Saturday, October 03, 2020


Recently, I've been reading sequels from a variety of mystery authors. Writing a full review post of every sequel seems a bit redundant, but here's a quick report on some recent ones. As I often do, I'm notably interested in the way these authors use food to tell their stories.

Sujata Massey's Rei Shimura

The second in the Rei Shimura series is titled Zen Attitude (published in 1997). I enjoyed it very much, for its many Japanese scenes set in several Japanese cities. Rei Shimura, the amateur detective who just happens to be around when murderers are busy, has become an antique dealer, with customers whom she must handle with Japanese tact despite her American upbringing. There's plenty of suspenseful detecting and escapes from dangers, as one would expect.

I particularly enjoyed references to special Japanese food and drink; for example, a woman customer asked:
"You drink mugi-cha, don’t you?” My hostess poured cool barley tea for me into a dark earthen-ware cup. (p. 41). 

Or another occasion when she slept at a friend's house:

"She showed me a thermos of green tea and a tiered basket filled with pickled vegetables and onigiri, fresh rice balls stuffed with pickled plums that I loved. I must have smelled them when she walked in and woke me up." (p. 166). 

If anything, I liked the second in the series better than the first one. I'm surely expecting to read more! 

Cara Black's Aimee Leduc

Black's Murder in Belleville is the second detective tale in the Aimee Leduc series (published in 2000). It's every bit as over-the-top violent and exciting as the first in the series, maybe more so. By the end of the first chapter, Aimee has been a witness to a fatal car bombing, has picked up the survivor (a friend who had phoned her for help), stolen a moped, dragged her injured friend onto the moped, and avoided an unknown but clearly evil-intending pursuer. She rides the moped down the steps of a Metro station, with her friend somehow on her back, avoids the enemy, and gets away. That's just the first chapter. Oh, yes, she also is always dressed perfectly for every scene. 

Not much more about this that I would want to say. Lots of bad guys! Really bad ones! Will I read another? Probably. Will I read all 20 of them? Probably not.

Tana French's Dublin Murder Detectives

The Secret Place (published 2014) is very readable despite its substantial length. It's well-crafted: the major action in the book, from the start of a new clue in a cold case until full explanation, takes place in less than 24 hours. Alternate chapters describe the events leading up to the murder that's under investigation. The scene is in a girls' school in Dublin, which is very well portrayed, although I think some of the teenage slang dialog may be a little forced and too much like TV.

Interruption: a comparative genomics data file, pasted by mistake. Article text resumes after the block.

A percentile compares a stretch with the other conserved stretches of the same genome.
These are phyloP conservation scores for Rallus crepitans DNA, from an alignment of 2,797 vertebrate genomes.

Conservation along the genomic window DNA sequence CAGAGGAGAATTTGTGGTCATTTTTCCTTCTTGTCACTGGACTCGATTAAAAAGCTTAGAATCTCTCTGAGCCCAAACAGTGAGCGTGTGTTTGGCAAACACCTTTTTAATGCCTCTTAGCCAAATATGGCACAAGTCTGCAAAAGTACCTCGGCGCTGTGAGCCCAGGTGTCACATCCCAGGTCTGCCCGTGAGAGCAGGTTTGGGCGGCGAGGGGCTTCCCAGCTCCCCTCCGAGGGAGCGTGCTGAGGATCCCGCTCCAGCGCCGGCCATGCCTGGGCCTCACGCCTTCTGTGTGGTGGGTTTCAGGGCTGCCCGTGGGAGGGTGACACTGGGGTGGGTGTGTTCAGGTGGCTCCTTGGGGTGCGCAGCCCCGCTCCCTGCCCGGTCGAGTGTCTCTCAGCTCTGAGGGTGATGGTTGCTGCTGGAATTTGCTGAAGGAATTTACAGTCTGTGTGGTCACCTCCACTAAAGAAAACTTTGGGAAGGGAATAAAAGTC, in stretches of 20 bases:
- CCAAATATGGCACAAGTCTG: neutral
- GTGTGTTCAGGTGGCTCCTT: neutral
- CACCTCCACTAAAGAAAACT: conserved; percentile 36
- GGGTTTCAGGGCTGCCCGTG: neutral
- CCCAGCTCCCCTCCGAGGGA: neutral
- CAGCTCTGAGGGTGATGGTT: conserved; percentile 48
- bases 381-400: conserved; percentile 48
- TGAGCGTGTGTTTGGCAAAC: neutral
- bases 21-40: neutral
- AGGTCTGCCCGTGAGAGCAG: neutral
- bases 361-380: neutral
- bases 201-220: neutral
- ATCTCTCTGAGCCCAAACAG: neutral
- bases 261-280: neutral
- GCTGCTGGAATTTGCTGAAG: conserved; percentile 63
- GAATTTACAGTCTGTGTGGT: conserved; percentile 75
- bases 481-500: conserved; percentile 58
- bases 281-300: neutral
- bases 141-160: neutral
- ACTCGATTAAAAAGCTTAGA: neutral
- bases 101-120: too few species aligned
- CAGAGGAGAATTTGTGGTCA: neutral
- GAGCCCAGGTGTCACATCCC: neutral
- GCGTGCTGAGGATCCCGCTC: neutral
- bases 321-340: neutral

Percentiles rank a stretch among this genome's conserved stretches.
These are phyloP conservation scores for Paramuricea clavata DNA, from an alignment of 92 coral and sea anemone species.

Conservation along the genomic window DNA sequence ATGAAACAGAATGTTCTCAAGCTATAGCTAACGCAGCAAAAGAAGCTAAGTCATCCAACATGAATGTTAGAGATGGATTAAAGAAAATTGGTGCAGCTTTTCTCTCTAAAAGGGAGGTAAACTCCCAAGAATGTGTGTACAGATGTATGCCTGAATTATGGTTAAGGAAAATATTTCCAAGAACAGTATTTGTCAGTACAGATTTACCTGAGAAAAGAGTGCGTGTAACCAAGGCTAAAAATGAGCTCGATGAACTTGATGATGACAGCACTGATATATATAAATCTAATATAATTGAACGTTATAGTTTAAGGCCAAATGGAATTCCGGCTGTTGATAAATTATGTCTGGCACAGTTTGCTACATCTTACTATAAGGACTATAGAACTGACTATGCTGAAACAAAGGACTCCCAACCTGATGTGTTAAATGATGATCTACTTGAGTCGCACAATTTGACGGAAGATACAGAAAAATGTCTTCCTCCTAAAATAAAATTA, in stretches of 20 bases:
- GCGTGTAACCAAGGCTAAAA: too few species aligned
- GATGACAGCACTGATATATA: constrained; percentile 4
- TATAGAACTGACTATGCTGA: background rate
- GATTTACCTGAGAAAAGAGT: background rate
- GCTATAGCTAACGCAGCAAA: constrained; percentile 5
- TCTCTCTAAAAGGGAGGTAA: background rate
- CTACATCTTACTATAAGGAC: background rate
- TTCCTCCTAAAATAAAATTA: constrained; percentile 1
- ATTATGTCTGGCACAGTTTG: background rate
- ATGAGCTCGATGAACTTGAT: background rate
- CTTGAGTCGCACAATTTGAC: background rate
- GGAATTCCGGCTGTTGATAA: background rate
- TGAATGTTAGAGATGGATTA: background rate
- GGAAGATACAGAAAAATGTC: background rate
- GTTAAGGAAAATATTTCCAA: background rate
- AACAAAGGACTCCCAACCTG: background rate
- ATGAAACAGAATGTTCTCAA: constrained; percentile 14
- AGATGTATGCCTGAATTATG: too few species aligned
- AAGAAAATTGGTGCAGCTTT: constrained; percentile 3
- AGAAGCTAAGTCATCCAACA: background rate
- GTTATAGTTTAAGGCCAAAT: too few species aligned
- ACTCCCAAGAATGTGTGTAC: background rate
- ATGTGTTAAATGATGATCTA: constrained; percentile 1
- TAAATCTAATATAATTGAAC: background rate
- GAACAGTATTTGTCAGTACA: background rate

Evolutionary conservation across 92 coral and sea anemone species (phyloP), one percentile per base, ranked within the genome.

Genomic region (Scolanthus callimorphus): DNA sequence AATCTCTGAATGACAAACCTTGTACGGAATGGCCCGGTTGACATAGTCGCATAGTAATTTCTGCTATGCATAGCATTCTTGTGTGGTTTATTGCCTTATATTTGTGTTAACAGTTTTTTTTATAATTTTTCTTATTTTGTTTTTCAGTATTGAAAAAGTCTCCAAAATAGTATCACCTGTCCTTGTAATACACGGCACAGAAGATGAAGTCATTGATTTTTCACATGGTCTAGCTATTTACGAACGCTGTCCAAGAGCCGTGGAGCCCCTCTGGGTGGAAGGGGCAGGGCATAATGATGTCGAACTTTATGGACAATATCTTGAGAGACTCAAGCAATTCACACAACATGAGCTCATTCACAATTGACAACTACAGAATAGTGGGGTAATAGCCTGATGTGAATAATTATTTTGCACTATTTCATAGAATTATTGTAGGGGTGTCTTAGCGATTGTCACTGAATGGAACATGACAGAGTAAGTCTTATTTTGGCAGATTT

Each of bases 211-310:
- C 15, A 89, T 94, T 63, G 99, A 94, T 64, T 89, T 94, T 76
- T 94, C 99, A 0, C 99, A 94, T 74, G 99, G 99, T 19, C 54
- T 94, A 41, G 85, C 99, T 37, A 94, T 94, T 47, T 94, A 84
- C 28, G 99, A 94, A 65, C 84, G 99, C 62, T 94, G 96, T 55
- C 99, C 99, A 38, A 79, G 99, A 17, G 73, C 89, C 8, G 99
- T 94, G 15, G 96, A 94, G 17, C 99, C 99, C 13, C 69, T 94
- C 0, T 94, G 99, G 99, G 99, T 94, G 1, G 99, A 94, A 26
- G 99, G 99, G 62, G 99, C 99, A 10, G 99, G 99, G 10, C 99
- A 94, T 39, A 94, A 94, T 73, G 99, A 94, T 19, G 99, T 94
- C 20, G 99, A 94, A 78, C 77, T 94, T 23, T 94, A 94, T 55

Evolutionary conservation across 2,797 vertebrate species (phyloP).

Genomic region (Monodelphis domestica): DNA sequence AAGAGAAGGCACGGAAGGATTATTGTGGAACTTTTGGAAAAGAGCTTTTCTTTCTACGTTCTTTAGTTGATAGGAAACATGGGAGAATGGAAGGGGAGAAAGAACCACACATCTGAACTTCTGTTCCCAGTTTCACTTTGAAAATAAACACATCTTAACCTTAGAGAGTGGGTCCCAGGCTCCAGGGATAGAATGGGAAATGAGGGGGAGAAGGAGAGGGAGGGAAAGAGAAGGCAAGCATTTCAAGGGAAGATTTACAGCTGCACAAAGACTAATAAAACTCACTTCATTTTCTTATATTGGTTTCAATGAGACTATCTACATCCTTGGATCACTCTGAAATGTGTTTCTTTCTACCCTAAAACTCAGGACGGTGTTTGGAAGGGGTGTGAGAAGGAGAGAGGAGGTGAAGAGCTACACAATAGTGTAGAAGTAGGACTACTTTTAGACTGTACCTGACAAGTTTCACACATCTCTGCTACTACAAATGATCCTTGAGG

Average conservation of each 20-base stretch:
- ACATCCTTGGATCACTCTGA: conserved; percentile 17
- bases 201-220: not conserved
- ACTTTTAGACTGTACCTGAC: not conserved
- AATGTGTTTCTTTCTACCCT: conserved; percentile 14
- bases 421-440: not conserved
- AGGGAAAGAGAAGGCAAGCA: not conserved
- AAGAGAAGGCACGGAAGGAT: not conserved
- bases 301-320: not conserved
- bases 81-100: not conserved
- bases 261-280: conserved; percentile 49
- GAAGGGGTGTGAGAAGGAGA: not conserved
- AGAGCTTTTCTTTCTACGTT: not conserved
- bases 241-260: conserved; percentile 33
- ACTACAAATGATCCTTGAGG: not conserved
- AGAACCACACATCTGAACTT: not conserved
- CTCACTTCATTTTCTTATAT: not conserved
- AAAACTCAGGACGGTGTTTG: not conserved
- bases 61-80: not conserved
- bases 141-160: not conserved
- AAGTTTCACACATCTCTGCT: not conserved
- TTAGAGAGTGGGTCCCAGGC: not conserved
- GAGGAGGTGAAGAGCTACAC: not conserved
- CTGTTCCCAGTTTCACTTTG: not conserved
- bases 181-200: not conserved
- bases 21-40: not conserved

I enjoyed the way that food is used to show emotional states, especially the food in the school dining room and the snacks the girls buy at a mall near the school. For example:
"Becca digs her heels into the ground, stares at her beef casserole and refuses to get pulled in. If they want to act like idiots, that’s their problem; they can fix it themselves."(p. 427). 

"A heavy girl with her back to me looked like she was lashing into her food, but over her shoulder I caught a full plate of chicken pie chopped into tiny perfect squares, getting tinier with each vicious cut." (pp. 232-233).  

Each of French's novels introduces a new detective in the Dublin police, except for The Witch Elm, which has an amateur detective. I have liked them all.

More Sequels

Quite a few other series that I've read in the past have new books available, such as the Armand Gamache series by Louise Penny and the Inspector Brunetti series by Donna Leon. I think I've missed several Inspector Montalbano novels in the series by Andrea Camilleri, who died last year but I think left some unpublished work. And I did recently write a full post on the recent sequel in the Cormoran Strike/Robin Ellacot series by J.K.Rowling. As there are several authors that I intend to try for the first time as well, I guess I'll have plenty to do!

Review © 2020 mae sander for mae food dot blog spot dot com.


My name is Erika. said...

You seem to like the same type of books as me. Or at least many of them. These mysteries sound fantastic. Happy Saturday.

Divers and Sundry said...

I need to look for Sujata Massey and Cara Black. They sound like series I would enjoy.

Bill said...

Those books do sound interesting. I've read Dana French's The Secret Place and enjoyed it.

Bleubeard and Elizabeth said...

I always love a good mystery, so these all sound like ones I might enjoy. You always give great reviews. I hope you find a few sequels as we continue our lockdown that speak to you.

Tandy | Lavender and Lime ( said...

You read an amazing number of books, and all so diverse. I wish I had time to write more reviews. Yours are always so good.

A Day in the Life on the Farm said...

When someone likes a book well enough to read the sequel I take notice.

A Day in the Life on the Farm said...

When someone likes a book well enough to read the sequel I take notice.

Claudia said...

The Rei Shimura series sounds like one I'd enjoy. I'll start with the first, just because I'm obsessive compulsive in that way. Also the food angle sounds good. Maybe a possibility for CTB Club?